I’m madder than a Hansel and Gretel after those darn birds ate their trail of bread over the fact that sometimes when you’re alone and all by yourself, you get kind of scared, and if there is one thing the Screecher hates it’s being afraid.
Look, you all know the ol’Screecher has never been ascared of nothing, and I’ve always felt free to screech my mind at a moments notice, no matter the consequences. But as I get older, I find myself worried about somethings that, in the past, I would have never given a second thought.
So you wouldn’t have been surprised to see me shaking in my boots the other night when I was with my lovely wife Sharon watching an episode of “Scorpion” on Channel 2 on the Zenith in the living room.
Apparently, the Scorpion team was trying to save a boy on Christmas Eve who gets trapped in a beach-side cave where the rising tide threatens to drowned him. It was pure drama, with nerve wracking seconds being clocked as the 10-year old boy is trapped underwater for seven minutes and 10 seconds. The drama depictured the constant dangers and the problems of the cave sinking during the rescue effort, and the genius of the combined team to save the kids life, which it did. Bravo!
Not surprisingly, it reminded me not only of my days as a lifeguard at the Raven Hall pool in Coney Island, but also of my nine months cooped up in my sainted mother’s belly waiting for just one breath of fresh air! Talk about escaping in the nick of time!
Anyways, it also reminded me that sometimes our seniors are left all alone during the holidays and it I reminded myself to remind all of youse about the Annye Cohen and her mom Shayr’s Adopt-A-Senior program I trumpeted a few weeks back that was subsequently featured in a story by Channel 7’s Michelle Charlesworth, who apparently reads my column religiously just like each and ever ones of youse!
In case you missed it, I’ll recap it for you in the words of some of those “adopted” seniors who were featured on the television:
“I have never thought of a senior being adopted, and I feel so good about it,” said Mary Ann Harris-Mullet.
And then there’s this one:
“I felt abandoned,” said Eileen Kelly, who used to own a bar in Manhattan. “I had never realized it, because I’d always been around people, just people, people, people. Then all of a sudden I was by myself. It is frightening.”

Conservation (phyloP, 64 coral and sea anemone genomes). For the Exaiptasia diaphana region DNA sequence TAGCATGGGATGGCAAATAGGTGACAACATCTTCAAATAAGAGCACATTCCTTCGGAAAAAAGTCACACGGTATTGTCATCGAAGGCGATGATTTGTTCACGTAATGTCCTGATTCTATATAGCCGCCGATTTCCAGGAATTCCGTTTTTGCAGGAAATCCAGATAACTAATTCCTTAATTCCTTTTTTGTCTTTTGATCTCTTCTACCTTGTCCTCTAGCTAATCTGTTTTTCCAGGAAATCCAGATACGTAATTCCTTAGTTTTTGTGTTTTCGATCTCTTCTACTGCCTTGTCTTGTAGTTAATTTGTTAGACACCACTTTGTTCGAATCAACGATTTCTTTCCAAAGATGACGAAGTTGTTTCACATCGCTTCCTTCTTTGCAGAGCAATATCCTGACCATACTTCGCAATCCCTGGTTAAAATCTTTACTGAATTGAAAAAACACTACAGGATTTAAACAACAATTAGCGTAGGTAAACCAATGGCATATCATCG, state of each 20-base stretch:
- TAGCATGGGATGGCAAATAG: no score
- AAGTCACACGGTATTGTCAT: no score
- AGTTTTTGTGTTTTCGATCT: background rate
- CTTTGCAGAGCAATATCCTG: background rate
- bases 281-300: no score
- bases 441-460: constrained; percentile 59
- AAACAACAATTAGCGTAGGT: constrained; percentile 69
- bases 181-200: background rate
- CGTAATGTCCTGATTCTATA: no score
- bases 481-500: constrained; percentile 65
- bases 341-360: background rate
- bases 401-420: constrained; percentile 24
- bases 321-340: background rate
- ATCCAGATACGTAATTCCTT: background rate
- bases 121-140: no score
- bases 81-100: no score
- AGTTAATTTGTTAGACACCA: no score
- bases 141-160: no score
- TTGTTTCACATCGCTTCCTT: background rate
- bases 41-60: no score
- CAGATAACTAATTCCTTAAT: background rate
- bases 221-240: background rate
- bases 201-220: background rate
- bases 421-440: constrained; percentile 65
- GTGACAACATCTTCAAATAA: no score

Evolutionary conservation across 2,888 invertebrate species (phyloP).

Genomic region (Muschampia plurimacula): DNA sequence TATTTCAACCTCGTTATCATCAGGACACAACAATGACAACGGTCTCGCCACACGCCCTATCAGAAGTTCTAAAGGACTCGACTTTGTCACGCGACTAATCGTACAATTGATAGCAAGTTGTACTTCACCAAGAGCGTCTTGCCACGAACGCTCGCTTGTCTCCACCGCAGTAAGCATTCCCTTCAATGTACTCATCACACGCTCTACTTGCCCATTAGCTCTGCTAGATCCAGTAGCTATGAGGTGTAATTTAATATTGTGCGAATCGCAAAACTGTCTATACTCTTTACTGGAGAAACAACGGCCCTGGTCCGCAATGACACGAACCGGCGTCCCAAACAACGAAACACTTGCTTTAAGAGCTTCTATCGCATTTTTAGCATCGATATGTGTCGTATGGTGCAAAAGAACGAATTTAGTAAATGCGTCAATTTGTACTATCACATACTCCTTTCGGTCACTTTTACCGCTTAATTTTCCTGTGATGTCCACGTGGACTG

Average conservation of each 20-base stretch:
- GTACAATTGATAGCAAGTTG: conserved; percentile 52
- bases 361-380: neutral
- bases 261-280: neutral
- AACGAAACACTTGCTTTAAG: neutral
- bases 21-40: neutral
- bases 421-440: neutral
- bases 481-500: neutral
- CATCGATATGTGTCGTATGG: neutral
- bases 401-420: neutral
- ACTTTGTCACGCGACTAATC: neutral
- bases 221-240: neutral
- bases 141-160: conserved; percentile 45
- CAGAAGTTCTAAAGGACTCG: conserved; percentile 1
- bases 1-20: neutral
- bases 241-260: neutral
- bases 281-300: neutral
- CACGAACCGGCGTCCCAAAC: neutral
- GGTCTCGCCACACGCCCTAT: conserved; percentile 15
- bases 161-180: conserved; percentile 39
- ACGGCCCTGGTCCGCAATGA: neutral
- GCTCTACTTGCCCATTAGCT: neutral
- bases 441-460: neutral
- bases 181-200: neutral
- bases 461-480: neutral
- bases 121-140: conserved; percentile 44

Eileen gets so excited to get a pin or a red lipstick, while Roxine says she has seen her neighbors request and get something as simple as toothpaste.
“Something like toothpaste and toothbrush, how important it was to them, that’s so precious,” she said. “It’s for a lot of people that don’t have anybody, don’t have any friends come visit them, don’t have anybody, anything.”
Cohen, co-founder Bill Cowan, and their team do the shopping, wrapping and delivering.
“These ladies, they’re my family,” Cohen said. “I love them. We send them postcards when we go on vacation, we call them on their birthdays, we send them little gifts throughout the year.”
Face it, there are those that do and those that don’t, so lets hear it for the do-ers, because the others sit back, criticize, and complain that everybody else (but them) does anything about correcting the problem.
That brings me to our series of BWECC!’s list of do-gooders being honored at our 54th Gala on March 5 at El Caribe.
BWECC’S Humanitarian of the Year Nancy Tong, a Bensonhurst mom and community liaison at Assemblyman William Colton office is the first Asian-American elected official in Brooklyn and becomes the Female Democratic district leader of the 47th Assembly District. She also holds the title of New York Democratic State Committee woman.
Nancy immigrated from Hong Kong and grew up in Chinatown in Manhatan. She had lived in several different states before moving to Bensonhurst 12 years ago where she has constantly volunteered at her son’s schools over the years and eventually became a volunteer in Assemblyman William Colton’s office. Impressed by her dedication and work ethic, Colton hired her for a part-time position as a community liaison in his office.
Over the years, Nancy has worked on many issues such as senior citizen rent issues, helped businesses respond to tickets from the Department of Sanitation, assisted homeowners with tree root problems in dealing with city agencies. She volunteered for street clean-ups, helped educate parents about the rezoning of PS 97 and fought against the opening of the waste transfer station in Gravesend Bay. Sometimes Nancy operated like a social worker, many elderly came to the office for some comforting words from her.
“I truly enjoy helping people. It gives me great joy when I am able to help someone and make their life a little better or easier,” Tong said.
Nancy and I have interesting ties. We both graduated from PS 130 in what used to be Little Italy, only I graduated in 1949. Her husband Peter, son
Albert and me all graduated from Brooklyn Tech, me in 1953. I first met Nancy when she and her husband came to my famous tango classes nine years ago.
So join us in honoring this remarkable lady, mother, and mom!. For info on gala and reservations E-mail BWECC
Screech at you next week!